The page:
The Ruin of Kings: A solid series starter with some structural issues

 The Ruin of Kings by Jenn Lyons science fiction and fantasy book and audiobook reviewsThe Ruin of Kings by Jenn Lyons science fiction and fantasy book and audiobook reviewsThe Ruin of Kings by Jenn Lyons

Jenn LyonsThe Ruin of Kings (2019) is the first of a five-book series, A CHORUS OF DRAGONS, that didn’t fully win me over but did do just enough to keep me reading through its 500-plus pages and end up sufficiently intrigued to move on to the sequel when it eventually arrives. I just wish I could have written “excited to move on to” rather than “sufficiently intrigued.”

The novel’s structure is a bit complicated. Two narrators (Kihrin and Talon) are each recording the tale of how Kihrin ended up in prison with Talon as his jailor, alternating narration (Talon’s in third person, Kihrin’s in first). Each, however, picks up the story in a different part of the past and then moves forward chronologically, so we have two time-lines set in the past and a “current” timeline with the Kihrin and Talon telling their stories. I put the “current” in quotation marks because we really have a fourth timeline — the transcription of their stories is being (or has been) read by a third party, who adds commentary in the form of footnotes throughout.

The basic linear story is Kihrin as a young thief staying with his overly-protective, blind musician father in a brothel. On one of his theft attempts he witnesses something he shouldn’t, which eventually embroils him in events that soon overtake his life and reveal neither he nor those around him are who he thought they were. Between that event and his current incarceration, there are demon attacks, dragons, assassin cults, encounters with gods, enslavement, time spent in the upper tier of society, wizardry, revelation upon revelation upon revelation about Kihrin’s past and his family, duels, magical artifacts, prophecies, kraken, zombies, and even dying.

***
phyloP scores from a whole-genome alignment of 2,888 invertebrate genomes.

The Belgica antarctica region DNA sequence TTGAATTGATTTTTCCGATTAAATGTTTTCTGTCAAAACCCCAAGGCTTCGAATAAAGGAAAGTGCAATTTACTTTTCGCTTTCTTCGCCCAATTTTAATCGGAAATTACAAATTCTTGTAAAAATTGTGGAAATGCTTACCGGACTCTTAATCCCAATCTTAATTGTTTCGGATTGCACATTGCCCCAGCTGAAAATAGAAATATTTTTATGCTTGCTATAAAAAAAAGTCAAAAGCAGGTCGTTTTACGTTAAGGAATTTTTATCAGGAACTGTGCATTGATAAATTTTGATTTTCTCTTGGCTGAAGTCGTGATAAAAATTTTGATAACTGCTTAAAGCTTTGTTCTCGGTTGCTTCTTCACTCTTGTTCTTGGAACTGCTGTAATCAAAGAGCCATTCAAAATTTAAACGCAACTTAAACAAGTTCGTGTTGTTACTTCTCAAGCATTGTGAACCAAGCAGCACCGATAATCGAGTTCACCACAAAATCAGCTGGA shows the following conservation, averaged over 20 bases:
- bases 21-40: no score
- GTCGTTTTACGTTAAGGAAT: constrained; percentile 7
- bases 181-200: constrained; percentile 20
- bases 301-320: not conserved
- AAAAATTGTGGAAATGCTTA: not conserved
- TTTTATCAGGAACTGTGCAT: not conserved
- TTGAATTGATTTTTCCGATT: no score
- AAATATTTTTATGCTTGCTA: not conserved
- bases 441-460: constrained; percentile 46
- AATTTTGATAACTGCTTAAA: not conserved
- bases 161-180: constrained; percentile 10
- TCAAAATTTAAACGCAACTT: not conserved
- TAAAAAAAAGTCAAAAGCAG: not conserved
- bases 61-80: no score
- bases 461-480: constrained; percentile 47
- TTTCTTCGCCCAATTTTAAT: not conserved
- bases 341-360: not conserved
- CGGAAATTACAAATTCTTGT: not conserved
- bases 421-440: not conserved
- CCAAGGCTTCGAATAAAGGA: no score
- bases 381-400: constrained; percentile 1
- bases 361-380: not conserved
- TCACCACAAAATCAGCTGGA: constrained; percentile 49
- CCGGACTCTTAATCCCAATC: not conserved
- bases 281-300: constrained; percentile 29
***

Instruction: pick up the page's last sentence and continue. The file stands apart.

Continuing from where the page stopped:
Generally, in a vacuum, the story is decent. The world-building as it’s gradually revealed is relatively rich, with various races, ancient battles, complex capital politics, and an intriguing pantheon of gods. The Ruin of Kings is filled with tense, thorny relationships (probably my favorite part of the novel), some of which shift as characters learn more about themselves or others, or simply mature more. Underlying social criticism and the implied question of “is this a society worth saving from the prophesied fall” adds a nice bit of seriousness. Kihrin is an engaging enough character, Talon a nicely creepy narrator, and the third party adds a welcome bit of humor/snark in their annotations, as well as helps to fill in some of the world-building.

Jenn Lyons

But I say “in a vacuum” because while all these aspects are solidly handled, none of them are particularly fresh. The young thief who turns out to be more, soul-stealing, magical artifacts that are both boon and bane, and other aspects I won’t detail, are all things we’ve seen a-plenty in fantasy. Safe to say that I was able to predict several “twists” based on prior readings. Now, I’ve never been one to make that a deal-breaker; I’ve often said it isn’t so much how completely original a work is but what they do with the tropes that determines how good a book is. And here Lyons, as noted, does enough with them to turn in a perfectly serviceable novel. Or would have, save for one other issue that I feel is somewhat related (though I’ll happily admit I can be completely off-base on that).

The major problem I had with The Ruin of Kings, as opposed to the minor issue of familiarity, is that it felt to me that Lyons herself realized just how familiar all those elements of her novel were, and so tried very hard to spice things up in ways beyond plot — say, with multiple narrators, multiple timelines, footnotes, unreliable narration, and revelations that turn out to be not revelatory of the truth. And I want to be clear here that I’m an absolute fan of the attempt, both in general and with specific regard to what Lyons is trying to do here. I just felt she tried a little too hard, and instead of ending up with a stimulating structure or narration or plot, she ended up with one that was unnecessarily convoluted and cumbersome, and that at times therefore felt more gimmick than not (again, to be clear, I don’t think it is a gimmick; I think it just wasn’t executed to its best potential and so felt like a gimmick).